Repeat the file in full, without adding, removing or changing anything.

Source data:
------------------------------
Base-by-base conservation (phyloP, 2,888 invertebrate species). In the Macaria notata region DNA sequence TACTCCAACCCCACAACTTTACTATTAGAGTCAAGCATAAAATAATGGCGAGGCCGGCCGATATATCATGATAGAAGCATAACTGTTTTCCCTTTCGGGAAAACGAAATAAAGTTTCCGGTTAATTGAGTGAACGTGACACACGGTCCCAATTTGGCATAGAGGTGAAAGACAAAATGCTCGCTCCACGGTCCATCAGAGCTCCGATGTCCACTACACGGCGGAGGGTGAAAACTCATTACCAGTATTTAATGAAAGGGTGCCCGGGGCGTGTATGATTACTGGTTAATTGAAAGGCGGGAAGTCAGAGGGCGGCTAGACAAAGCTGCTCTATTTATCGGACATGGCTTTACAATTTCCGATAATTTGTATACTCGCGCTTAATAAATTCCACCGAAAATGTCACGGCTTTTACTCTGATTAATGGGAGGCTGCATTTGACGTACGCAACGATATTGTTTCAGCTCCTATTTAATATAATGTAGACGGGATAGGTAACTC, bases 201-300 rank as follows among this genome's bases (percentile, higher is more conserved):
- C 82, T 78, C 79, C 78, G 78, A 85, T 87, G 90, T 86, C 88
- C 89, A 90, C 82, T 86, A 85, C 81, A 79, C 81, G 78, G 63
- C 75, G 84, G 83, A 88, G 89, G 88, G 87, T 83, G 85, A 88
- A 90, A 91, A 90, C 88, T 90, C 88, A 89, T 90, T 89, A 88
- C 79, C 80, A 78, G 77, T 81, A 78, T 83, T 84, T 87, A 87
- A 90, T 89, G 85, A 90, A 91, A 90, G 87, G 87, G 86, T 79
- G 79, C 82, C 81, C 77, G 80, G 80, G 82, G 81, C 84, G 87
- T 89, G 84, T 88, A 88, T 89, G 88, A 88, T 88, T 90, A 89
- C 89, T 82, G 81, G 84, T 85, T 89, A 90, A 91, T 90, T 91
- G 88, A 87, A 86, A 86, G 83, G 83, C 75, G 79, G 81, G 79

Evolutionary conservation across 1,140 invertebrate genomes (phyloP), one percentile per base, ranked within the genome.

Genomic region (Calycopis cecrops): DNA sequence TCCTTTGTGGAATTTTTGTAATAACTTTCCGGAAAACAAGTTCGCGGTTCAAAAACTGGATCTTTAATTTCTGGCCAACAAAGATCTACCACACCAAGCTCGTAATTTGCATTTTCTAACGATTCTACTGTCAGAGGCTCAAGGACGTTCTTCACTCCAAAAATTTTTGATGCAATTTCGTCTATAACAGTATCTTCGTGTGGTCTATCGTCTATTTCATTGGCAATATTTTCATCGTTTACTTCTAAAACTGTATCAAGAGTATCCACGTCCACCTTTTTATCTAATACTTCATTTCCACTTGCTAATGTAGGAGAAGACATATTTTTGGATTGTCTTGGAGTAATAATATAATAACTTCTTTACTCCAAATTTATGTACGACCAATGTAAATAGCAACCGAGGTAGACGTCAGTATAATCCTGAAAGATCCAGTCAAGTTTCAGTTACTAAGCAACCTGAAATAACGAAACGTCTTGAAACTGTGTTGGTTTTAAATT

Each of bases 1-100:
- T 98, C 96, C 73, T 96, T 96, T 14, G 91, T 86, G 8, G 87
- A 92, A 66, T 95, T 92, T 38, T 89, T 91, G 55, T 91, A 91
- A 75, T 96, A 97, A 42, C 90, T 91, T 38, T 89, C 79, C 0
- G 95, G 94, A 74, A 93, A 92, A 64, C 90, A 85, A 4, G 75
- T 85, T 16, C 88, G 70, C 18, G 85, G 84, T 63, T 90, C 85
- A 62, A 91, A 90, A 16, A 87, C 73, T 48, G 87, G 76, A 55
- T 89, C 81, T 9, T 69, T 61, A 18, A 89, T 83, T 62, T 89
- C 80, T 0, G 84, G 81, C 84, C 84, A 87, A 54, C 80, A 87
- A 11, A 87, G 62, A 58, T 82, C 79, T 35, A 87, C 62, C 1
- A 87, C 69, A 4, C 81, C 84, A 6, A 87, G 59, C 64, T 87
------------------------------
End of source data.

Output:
Base-by-base conservation (phyloP, 2,888 invertebrate species). In the Macaria notata region DNA sequence TACTCCAACCCCACAACTTTACTATTAGAGTCAAGCATAAAATAATGGCGAGGCCGGCCGATATATCATGATAGAAGCATAACTGTTTTCCCTTTCGGGAAAACGAAATAAAGTTTCCGGTTAATTGAGTGAACGTGACACACGGTCCCAATTTGGCATAGAGGTGAAAGACAAAATGCTCGCTCCACGGTCCATCAGAGCTCCGATGTCCACTACACGGCGGAGGGTGAAAACTCATTACCAGTATTTAATGAAAGGGTGCCCGGGGCGTGTATGATTACTGGTTAATTGAAAGGCGGGAAGTCAGAGGGCGGCTAGACAAAGCTGCTCTATTTATCGGACATGGCTTTACAATTTCCGATAATTTGTATACTCGCGCTTAATAAATTCCACCGAAAATGTCACGGCTTTTACTCTGATTAATGGGAGGCTGCATTTGACGTACGCAACGATATTGTTTCAGCTCCTATTTAATATAATGTAGACGGGATAGGTAACTC, bases 201-300 rank as follows among this genome's bases (percentile, higher is more conserved):
- C 82, T 78, C 79, C 78, G 78, A 85, T 87, G 90, T 86, C 88
- C 89, A 90, C 82, T 86, A 85, C 81, A 79, C 81, G 78, G 63
- C 75, G 84, G 83, A 88, G 89, G 88, G 87, T 83, G 85, A 88
- A 90, A 91, A 90, C 88, T 90, C 88, A 89, T 90, T 89, A 88
- C 79, C 80, A 78, G 77, T 81, A 78, T 83, T 84, T 87, A 87
- A 90, T 89, G 85, A 90, A 91, A 90, G 87, G 87, G 86, T 79
- G 79, C 82, C 81, C 77, G 80, G 80, G 82, G 81, C 84, G 87
- T 89, G 84, T 88, A 88, T 89, G 88, A 88, T 88, T 90, A 89
- C 89, T 82, G 81, G 84, T 85, T 89, A 90, A 91, T 90, T 91
- G 88, A 87, A 86, A 86, G 83, G 83, C 75, G 79, G 81, G 79

Evolutionary conservation across 1,140 invertebrate genomes (phyloP), one percentile per base, ranked within the genome.

Genomic region (Calycopis cecrops): DNA sequence TCCTTTGTGGAATTTTTGTAATAACTTTCCGGAAAACAAGTTCGCGGTTCAAAAACTGGATCTTTAATTTCTGGCCAACAAAGATCTACCACACCAAGCTCGTAATTTGCATTTTCTAACGATTCTACTGTCAGAGGCTCAAGGACGTTCTTCACTCCAAAAATTTTTGATGCAATTTCGTCTATAACAGTATCTTCGTGTGGTCTATCGTCTATTTCATTGGCAATATTTTCATCGTTTACTTCTAAAACTGTATCAAGAGTATCCACGTCCACCTTTTTATCTAATACTTCATTTCCACTTGCTAATGTAGGAGAAGACATATTTTTGGATTGTCTTGGAGTAATAATATAATAACTTCTTTACTCCAAATTTATGTACGACCAATGTAAATAGCAACCGAGGTAGACGTCAGTATAATCCTGAAAGATCCAGTCAAGTTTCAGTTACTAAGCAACCTGAAATAACGAAACGTCTTGAAACTGTGTTGGTTTTAAATT

Each of bases 1-100:
- T 98, C 96, C 73, T 96, T 96, T 14, G 91, T 86, G 8, G 87
- A 92, A 66, T 95, T 92, T 38, T 89, T 91, G 55, T 91, A 91
- A 75, T 96, A 97, A 42, C 90, T 91, T 38, T 89, C 79, C 0
- G 95, G 94, A 74, A 93, A 92, A 64, C 90, A 85, A 4, G 75
- T 85, T 16, C 88, G 70, C 18, G 85, G 84, T 63, T 90, C 85
- A 62, A 91, A 90, A 16, A 87, C 73, T 48, G 87, G 76, A 55
- T 89, C 81, T 9, T 69, T 61, A 18, A 89, T 83, T 62, T 89
- C 80, T 0, G 84, G 81, C 84, C 84, A 87, A 54, C 80, A 87
- A 11, A 87, G 62, A 58, T 82, C 79, T 35, A 87, C 62, C 1
- A 87, C 69, A 4, C 81, C 84, A 6, A 87, G 59, C 64, T 87